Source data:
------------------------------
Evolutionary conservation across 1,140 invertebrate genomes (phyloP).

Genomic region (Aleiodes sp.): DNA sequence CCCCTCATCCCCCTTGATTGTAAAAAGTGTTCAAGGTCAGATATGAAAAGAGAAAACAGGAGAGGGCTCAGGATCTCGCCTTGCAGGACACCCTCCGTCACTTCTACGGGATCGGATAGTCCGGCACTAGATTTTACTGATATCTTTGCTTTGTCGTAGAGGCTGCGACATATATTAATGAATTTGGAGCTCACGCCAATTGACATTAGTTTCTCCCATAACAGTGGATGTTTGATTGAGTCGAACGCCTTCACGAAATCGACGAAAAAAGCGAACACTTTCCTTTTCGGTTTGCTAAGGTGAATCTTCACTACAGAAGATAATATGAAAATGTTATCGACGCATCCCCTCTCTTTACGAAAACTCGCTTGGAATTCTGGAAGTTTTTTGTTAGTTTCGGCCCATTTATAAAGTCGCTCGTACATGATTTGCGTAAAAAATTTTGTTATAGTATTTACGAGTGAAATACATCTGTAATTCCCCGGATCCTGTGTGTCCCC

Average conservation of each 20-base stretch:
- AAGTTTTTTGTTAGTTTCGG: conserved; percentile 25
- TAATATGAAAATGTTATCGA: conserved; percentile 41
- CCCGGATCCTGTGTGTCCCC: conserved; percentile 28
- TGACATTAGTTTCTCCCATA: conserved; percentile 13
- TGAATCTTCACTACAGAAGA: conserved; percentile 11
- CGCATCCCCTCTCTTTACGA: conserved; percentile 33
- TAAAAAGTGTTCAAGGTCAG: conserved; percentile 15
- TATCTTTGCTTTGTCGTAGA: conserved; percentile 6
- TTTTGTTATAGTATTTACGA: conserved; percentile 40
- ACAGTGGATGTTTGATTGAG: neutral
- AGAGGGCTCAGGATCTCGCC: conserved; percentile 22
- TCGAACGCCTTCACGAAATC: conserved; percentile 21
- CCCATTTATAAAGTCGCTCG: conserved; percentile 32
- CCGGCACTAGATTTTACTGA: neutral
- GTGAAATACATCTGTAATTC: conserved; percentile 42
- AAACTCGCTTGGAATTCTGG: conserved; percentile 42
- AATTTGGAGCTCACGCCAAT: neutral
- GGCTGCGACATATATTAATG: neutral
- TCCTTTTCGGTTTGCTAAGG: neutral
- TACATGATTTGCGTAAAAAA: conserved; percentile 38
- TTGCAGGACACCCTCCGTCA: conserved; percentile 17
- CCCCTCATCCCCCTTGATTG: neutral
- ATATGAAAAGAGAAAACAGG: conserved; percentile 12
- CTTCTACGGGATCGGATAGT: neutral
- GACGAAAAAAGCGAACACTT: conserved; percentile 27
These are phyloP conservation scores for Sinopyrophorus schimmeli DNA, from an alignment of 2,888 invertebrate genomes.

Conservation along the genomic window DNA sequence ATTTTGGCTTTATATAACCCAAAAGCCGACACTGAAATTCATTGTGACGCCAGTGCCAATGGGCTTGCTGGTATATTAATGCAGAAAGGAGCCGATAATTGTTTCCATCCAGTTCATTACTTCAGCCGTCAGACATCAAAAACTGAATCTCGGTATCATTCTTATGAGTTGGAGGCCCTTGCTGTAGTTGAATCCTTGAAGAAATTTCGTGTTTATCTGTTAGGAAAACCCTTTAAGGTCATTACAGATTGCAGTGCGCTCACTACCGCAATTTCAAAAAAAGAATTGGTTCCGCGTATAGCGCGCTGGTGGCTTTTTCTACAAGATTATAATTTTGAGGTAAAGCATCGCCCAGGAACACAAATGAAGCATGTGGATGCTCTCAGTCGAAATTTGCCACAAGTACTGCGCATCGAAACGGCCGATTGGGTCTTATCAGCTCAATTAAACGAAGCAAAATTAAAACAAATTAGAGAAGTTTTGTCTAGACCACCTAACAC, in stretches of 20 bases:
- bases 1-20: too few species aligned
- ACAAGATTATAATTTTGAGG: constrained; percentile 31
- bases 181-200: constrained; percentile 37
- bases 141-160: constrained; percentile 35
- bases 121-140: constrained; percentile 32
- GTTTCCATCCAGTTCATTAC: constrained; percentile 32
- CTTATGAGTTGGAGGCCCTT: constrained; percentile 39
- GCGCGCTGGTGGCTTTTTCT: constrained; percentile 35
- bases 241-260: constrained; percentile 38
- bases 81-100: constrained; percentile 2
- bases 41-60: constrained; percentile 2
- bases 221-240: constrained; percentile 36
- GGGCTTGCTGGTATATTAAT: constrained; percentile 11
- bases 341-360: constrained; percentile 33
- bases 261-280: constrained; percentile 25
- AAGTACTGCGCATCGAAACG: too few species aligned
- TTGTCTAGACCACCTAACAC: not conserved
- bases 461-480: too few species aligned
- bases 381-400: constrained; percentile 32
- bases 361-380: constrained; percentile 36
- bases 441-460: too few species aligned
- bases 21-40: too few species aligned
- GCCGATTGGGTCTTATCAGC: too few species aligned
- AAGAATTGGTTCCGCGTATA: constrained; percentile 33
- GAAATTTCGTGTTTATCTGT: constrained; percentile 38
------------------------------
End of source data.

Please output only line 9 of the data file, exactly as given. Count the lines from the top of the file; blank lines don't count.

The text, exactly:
- CGCATCCCCTCTCTTTACGA: conserved; percentile 33